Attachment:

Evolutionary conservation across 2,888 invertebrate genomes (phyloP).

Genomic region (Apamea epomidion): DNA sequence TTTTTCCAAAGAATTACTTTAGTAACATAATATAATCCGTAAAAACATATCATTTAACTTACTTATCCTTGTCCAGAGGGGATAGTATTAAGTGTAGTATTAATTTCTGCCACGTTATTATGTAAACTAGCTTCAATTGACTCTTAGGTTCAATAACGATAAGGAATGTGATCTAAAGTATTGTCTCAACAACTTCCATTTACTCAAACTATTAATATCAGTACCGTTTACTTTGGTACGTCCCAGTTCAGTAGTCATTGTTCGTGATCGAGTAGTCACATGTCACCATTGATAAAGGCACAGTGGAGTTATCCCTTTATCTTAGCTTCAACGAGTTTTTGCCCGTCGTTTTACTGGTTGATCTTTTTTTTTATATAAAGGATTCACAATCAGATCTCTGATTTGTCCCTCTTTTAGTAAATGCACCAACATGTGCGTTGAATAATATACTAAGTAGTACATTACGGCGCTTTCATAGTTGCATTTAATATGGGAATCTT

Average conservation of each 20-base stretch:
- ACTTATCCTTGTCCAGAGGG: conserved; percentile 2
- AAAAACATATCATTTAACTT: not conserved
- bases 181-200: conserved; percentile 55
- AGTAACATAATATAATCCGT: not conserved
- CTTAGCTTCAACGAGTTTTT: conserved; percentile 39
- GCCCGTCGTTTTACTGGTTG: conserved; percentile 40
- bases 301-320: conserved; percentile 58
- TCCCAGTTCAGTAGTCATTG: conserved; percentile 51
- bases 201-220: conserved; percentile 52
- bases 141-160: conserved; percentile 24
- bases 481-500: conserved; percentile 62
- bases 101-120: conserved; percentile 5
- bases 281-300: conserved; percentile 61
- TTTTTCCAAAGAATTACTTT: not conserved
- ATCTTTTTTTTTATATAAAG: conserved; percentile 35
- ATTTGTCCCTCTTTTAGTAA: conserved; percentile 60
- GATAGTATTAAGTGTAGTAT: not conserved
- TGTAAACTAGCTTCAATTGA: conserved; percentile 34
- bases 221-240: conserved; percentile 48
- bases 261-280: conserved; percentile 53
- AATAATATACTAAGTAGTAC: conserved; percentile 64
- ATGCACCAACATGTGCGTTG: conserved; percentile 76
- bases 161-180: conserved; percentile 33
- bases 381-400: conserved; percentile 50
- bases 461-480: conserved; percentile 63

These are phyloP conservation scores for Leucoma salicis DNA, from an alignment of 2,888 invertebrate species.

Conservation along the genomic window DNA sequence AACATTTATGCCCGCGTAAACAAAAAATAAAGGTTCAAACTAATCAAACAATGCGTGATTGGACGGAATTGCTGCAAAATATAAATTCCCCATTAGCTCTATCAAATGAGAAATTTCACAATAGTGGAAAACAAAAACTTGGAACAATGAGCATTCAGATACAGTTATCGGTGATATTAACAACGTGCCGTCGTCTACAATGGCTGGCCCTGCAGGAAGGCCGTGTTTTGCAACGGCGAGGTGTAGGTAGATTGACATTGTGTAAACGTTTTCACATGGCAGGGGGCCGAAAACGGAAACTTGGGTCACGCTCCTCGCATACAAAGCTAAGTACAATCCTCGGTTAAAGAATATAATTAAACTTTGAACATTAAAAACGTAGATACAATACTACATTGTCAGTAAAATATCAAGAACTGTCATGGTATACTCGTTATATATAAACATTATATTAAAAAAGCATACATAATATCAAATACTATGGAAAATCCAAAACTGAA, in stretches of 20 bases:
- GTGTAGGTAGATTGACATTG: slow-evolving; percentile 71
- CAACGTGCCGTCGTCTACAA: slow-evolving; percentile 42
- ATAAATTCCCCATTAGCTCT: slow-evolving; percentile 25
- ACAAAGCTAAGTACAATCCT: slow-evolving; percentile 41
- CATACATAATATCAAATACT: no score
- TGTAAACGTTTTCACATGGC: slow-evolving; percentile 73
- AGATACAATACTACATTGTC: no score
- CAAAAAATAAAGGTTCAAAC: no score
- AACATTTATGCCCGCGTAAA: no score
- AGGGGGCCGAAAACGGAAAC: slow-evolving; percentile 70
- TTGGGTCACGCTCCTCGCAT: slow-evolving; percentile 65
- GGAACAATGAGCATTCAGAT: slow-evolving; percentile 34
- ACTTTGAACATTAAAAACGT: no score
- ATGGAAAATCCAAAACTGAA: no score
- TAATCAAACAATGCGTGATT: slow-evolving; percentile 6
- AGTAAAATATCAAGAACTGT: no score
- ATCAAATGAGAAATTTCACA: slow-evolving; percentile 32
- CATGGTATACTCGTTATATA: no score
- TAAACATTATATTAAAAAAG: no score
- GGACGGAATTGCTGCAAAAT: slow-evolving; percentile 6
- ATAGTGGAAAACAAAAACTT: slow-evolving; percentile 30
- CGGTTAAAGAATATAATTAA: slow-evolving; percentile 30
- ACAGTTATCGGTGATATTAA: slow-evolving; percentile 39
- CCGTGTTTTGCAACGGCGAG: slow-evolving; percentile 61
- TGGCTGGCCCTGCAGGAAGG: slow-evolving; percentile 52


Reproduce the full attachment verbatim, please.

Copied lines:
Evolutionary conservation across 2,888 invertebrate genomes (phyloP).

Genomic region (Apamea epomidion): DNA sequence TTTTTCCAAAGAATTACTTTAGTAACATAATATAATCCGTAAAAACATATCATTTAACTTACTTATCCTTGTCCAGAGGGGATAGTATTAAGTGTAGTATTAATTTCTGCCACGTTATTATGTAAACTAGCTTCAATTGACTCTTAGGTTCAATAACGATAAGGAATGTGATCTAAAGTATTGTCTCAACAACTTCCATTTACTCAAACTATTAATATCAGTACCGTTTACTTTGGTACGTCCCAGTTCAGTAGTCATTGTTCGTGATCGAGTAGTCACATGTCACCATTGATAAAGGCACAGTGGAGTTATCCCTTTATCTTAGCTTCAACGAGTTTTTGCCCGTCGTTTTACTGGTTGATCTTTTTTTTTATATAAAGGATTCACAATCAGATCTCTGATTTGTCCCTCTTTTAGTAAATGCACCAACATGTGCGTTGAATAATATACTAAGTAGTACATTACGGCGCTTTCATAGTTGCATTTAATATGGGAATCTT

Average conservation of each 20-base stretch:
- ACTTATCCTTGTCCAGAGGG: conserved; percentile 2
- AAAAACATATCATTTAACTT: not conserved
- bases 181-200: conserved; percentile 55
- AGTAACATAATATAATCCGT: not conserved
- CTTAGCTTCAACGAGTTTTT: conserved; percentile 39
- GCCCGTCGTTTTACTGGTTG: conserved; percentile 40
- bases 301-320: conserved; percentile 58
- TCCCAGTTCAGTAGTCATTG: conserved; percentile 51
- bases 201-220: conserved; percentile 52
- bases 141-160: conserved; percentile 24
- bases 481-500: conserved; percentile 62
- bases 101-120: conserved; percentile 5
- bases 281-300: conserved; percentile 61
- TTTTTCCAAAGAATTACTTT: not conserved
- ATCTTTTTTTTTATATAAAG: conserved; percentile 35
- ATTTGTCCCTCTTTTAGTAA: conserved; percentile 60
- GATAGTATTAAGTGTAGTAT: not conserved
- TGTAAACTAGCTTCAATTGA: conserved; percentile 34
- bases 221-240: conserved; percentile 48
- bases 261-280: conserved; percentile 53
- AATAATATACTAAGTAGTAC: conserved; percentile 64
- ATGCACCAACATGTGCGTTG: conserved; percentile 76
- bases 161-180: conserved; percentile 33
- bases 381-400: conserved; percentile 50
- bases 461-480: conserved; percentile 63

These are phyloP conservation scores for Leucoma salicis DNA, from an alignment of 2,888 invertebrate species.

Conservation along the genomic window DNA sequence AACATTTATGCCCGCGTAAACAAAAAATAAAGGTTCAAACTAATCAAACAATGCGTGATTGGACGGAATTGCTGCAAAATATAAATTCCCCATTAGCTCTATCAAATGAGAAATTTCACAATAGTGGAAAACAAAAACTTGGAACAATGAGCATTCAGATACAGTTATCGGTGATATTAACAACGTGCCGTCGTCTACAATGGCTGGCCCTGCAGGAAGGCCGTGTTTTGCAACGGCGAGGTGTAGGTAGATTGACATTGTGTAAACGTTTTCACATGGCAGGGGGCCGAAAACGGAAACTTGGGTCACGCTCCTCGCATACAAAGCTAAGTACAATCCTCGGTTAAAGAATATAATTAAACTTTGAACATTAAAAACGTAGATACAATACTACATTGTCAGTAAAATATCAAGAACTGTCATGGTATACTCGTTATATATAAACATTATATTAAAAAAGCATACATAATATCAAATACTATGGAAAATCCAAAACTGAA, in stretches of 20 bases:
- GTGTAGGTAGATTGACATTG: slow-evolving; percentile 71
- CAACGTGCCGTCGTCTACAA: slow-evolving; percentile 42
- ATAAATTCCCCATTAGCTCT: slow-evolving; percentile 25
- ACAAAGCTAAGTACAATCCT: slow-evolving; percentile 41
- CATACATAATATCAAATACT: no score
- TGTAAACGTTTTCACATGGC: slow-evolving; percentile 73
- AGATACAATACTACATTGTC: no score
- CAAAAAATAAAGGTTCAAAC: no score
- AACATTTATGCCCGCGTAAA: no score
- AGGGGGCCGAAAACGGAAAC: slow-evolving; percentile 70
- TTGGGTCACGCTCCTCGCAT: slow-evolving; percentile 65
- GGAACAATGAGCATTCAGAT: slow-evolving; percentile 34
- ACTTTGAACATTAAAAACGT: no score
- ATGGAAAATCCAAAACTGAA: no score
- TAATCAAACAATGCGTGATT: slow-evolving; percentile 6
- AGTAAAATATCAAGAACTGT: no score
- ATCAAATGAGAAATTTCACA: slow-evolving; percentile 32
- CATGGTATACTCGTTATATA: no score
- TAAACATTATATTAAAAAAG: no score
- GGACGGAATTGCTGCAAAAT: slow-evolving; percentile 6
- ATAGTGGAAAACAAAAACTT: slow-evolving; percentile 30
- CGGTTAAAGAATATAATTAA: slow-evolving; percentile 30
- ACAGTTATCGGTGATATTAA: slow-evolving; percentile 39
- CCGTGTTTTGCAACGGCGAG: slow-evolving; percentile 61
- TGGCTGGCCCTGCAGGAAGG: slow-evolving; percentile 52